Tom Cruise was, unfortunately, absent, along with his partner and biggest recruit, Katie Holmes; and John Travolta, that other high-profile Hollywood convert to the Church of Scientology, was away filming.
So those who turned up in rain yesterday for the opening of its imposing new premises in London had to make do with a pipe band and the solid figure of Chief Superintendent Kevin Hurley, local divisional commander of the City of London Police.
There cannot have been many such occasions when Chief Superintendent Hurley has been greeted with such enthusiastic whooping from an audience, his image simultaneously magnified on huge screens.
Under massive red banners hanging from the front of the building and proclaiming DIANETICS – the underlying creed of the church – and SCIENTOLOGY, the officer was wildly applauded when he praised the “positive” work of its members in their anti-drugs work and their assistance in the wake of last year’s 7 July bombings.
A similar reception also met speeches by Ian Luder, a City alderman and Dr Aftikhar Ayaz, member of the United Nations Commission on Human Rights, and honorary consul for Tuvalu. Although a regular speaker at Scientology events, the latter confessed he was not a member and when he made references to God at the end of his speech the applause suddenly faded and puzzled looks were exchanged underneath the umbrellas.
That is because Scientologists do not do God. They follow L Ron Hubbard, a science-fiction writer who created the church in the 1950s and whose photograph, with him in a dodgy cravat, adorns their websites and literature.
Hubbard’s Dianetics is a set of ideas, which the church claims will help people realise their full potential.
A small group of demonstrators holding signs quoting a 1984 High Court ruling in which a judge condemned the Scientologists as a “corrupt, sinister and dangerous cult”, were kept at a distance by police. The protest leader, John Ritson, a computer manager, said: “People get sucked in by them. It’s only when you have become very involved that they tell you about their belief in aliens, and then it’s too late.”
– Justice Anderson, Supreme Court of Victoria, Australia, quoted at What judges have to say about Scientology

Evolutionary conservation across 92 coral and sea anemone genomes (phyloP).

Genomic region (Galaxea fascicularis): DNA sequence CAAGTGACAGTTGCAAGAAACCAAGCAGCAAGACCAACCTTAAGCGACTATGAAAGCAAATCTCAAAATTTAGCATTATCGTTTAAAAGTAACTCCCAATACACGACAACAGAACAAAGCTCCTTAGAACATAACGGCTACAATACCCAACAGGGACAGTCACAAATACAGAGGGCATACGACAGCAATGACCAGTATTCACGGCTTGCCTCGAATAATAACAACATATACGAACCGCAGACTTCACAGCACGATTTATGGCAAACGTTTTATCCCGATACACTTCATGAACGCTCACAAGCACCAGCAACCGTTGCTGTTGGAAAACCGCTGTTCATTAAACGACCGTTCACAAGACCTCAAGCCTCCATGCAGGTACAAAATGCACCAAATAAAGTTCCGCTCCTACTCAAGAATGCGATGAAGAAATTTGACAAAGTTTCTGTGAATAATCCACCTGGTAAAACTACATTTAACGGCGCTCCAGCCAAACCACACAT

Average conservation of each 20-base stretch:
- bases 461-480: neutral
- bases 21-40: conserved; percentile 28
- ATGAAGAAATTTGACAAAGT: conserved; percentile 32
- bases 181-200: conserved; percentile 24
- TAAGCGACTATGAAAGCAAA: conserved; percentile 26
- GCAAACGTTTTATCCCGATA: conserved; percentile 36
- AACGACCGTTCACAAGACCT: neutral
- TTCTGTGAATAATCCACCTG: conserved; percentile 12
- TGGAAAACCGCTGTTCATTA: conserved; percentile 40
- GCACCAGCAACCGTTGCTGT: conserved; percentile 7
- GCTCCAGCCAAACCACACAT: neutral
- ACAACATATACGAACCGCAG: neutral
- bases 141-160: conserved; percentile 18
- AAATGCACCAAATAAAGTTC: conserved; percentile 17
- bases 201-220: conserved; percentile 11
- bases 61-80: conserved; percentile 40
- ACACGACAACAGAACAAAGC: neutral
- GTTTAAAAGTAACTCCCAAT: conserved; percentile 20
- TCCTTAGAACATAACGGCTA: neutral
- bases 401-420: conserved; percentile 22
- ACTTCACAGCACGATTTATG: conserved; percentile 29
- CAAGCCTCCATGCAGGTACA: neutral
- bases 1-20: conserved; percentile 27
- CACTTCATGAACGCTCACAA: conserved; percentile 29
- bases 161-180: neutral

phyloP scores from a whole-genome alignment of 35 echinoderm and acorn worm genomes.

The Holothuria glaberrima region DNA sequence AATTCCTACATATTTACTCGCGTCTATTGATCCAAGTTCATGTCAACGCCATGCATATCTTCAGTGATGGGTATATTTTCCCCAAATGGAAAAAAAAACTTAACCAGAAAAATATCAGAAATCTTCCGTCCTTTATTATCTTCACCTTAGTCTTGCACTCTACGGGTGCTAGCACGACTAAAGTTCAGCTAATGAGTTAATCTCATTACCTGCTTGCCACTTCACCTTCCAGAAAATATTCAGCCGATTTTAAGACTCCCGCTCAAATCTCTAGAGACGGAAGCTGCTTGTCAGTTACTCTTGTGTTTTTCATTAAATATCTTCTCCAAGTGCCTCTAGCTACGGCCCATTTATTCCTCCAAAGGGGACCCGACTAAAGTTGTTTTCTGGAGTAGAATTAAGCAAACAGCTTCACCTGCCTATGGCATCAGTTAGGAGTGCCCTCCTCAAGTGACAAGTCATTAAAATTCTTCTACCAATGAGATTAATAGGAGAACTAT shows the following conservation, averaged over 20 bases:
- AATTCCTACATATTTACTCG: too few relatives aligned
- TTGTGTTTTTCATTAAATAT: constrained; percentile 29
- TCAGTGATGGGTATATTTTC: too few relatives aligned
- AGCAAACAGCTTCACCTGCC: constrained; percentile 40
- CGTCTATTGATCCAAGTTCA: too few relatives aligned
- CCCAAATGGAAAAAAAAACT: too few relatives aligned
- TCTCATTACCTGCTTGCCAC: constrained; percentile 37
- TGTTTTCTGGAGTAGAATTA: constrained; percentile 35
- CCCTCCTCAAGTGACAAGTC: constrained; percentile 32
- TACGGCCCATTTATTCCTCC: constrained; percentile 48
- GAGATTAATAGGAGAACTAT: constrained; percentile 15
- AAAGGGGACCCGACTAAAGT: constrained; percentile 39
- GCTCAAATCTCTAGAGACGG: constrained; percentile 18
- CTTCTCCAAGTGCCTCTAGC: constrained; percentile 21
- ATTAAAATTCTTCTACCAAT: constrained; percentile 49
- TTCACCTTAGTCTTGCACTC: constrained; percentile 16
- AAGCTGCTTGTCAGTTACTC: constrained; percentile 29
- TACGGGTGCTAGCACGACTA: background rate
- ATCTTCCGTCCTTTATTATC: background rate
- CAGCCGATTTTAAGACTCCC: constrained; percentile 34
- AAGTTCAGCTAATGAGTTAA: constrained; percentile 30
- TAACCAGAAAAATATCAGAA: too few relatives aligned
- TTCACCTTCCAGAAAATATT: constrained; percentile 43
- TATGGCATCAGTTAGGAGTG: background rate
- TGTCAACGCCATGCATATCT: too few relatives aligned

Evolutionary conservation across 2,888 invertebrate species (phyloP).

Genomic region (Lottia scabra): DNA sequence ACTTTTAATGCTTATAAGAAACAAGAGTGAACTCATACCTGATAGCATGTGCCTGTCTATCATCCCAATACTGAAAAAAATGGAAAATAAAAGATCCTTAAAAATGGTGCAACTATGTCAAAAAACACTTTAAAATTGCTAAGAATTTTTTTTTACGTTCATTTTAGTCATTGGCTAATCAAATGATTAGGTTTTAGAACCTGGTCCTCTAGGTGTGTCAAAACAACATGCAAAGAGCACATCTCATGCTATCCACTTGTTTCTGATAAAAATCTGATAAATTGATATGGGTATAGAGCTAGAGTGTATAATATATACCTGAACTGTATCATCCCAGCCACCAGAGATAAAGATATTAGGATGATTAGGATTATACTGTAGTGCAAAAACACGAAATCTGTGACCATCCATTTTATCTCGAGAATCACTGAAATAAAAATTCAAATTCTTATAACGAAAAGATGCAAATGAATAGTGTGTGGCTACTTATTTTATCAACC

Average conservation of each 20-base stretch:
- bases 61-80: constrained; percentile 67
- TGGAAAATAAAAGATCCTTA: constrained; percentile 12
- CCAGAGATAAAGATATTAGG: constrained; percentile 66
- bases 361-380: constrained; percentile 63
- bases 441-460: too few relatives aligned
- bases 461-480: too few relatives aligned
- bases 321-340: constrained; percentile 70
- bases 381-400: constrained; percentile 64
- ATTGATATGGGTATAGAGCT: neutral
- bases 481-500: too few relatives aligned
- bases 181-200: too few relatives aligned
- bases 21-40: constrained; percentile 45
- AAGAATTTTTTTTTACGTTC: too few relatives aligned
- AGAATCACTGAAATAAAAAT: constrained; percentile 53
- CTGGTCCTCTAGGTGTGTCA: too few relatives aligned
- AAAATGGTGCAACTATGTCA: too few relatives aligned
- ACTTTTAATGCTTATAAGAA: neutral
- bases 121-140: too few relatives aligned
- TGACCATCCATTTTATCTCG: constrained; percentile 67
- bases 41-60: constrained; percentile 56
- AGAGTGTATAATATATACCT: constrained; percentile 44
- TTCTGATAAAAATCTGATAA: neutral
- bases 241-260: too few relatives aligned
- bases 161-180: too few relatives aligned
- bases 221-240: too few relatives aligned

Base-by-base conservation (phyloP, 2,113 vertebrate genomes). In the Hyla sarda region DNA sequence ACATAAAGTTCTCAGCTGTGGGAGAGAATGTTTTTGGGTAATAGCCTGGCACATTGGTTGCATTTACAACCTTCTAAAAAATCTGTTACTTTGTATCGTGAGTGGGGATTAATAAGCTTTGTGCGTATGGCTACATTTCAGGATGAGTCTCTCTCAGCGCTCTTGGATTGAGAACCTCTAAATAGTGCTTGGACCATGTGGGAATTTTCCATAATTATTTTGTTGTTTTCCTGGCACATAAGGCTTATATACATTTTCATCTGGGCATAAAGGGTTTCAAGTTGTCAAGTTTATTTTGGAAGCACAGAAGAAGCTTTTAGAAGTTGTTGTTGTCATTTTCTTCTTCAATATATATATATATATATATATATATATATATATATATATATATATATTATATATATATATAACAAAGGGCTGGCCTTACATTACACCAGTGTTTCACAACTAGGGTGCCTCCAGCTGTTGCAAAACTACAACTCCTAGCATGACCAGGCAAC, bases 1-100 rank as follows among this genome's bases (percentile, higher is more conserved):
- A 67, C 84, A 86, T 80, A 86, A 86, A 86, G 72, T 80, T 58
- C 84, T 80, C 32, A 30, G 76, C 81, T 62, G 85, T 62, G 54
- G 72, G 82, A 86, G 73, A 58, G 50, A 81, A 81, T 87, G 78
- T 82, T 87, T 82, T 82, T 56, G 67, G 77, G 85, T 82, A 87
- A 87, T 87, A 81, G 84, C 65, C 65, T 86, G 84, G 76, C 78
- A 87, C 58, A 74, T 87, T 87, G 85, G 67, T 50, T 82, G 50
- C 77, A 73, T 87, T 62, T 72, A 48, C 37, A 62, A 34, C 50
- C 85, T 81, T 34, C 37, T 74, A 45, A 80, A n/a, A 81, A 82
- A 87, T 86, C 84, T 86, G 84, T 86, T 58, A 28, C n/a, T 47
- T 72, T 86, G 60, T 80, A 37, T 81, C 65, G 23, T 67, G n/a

Typical of those in the crowd was Julie Sharp, 28, a shop assistant from Bournemouth. “The church gave me help at a point of turmoil in my life when both my parents had just died. I spend all my spare time working for them.”
Also in the crowd was Hollywood actress Anne Archer, who played Michael Douglas’s wife in Fatal Attraction. She was raised a Christian Scientist but joined the Church of Scientology in 1976.
The gleaming building in Queen Victoria Street dwarfs the more well-established but slightly careworn church of St Andrew By The Wardrobe next door, built by Sir Christopher Wren in 1695.
The Scientology centre has been converted from a former bible study centre at a reputed cost of £23m; their UK headquarters is a grand mansion near East Grinstead.
* Recruits are taught that man is immortal; his experience extends beyond more than one lifetime and he is capable of achieving higher states of awareness. The “dynamics of existence” dictate that success in life depends on understanding and harmonising eight elements, including spirituality, family, nature and the self. Drugs, chemicals and pollution contaminate mind and body. Former members of the church have reported that senior Scientologists are taught that many of an individual’s problems are caused by the spirits of aliens that infest their bodies.
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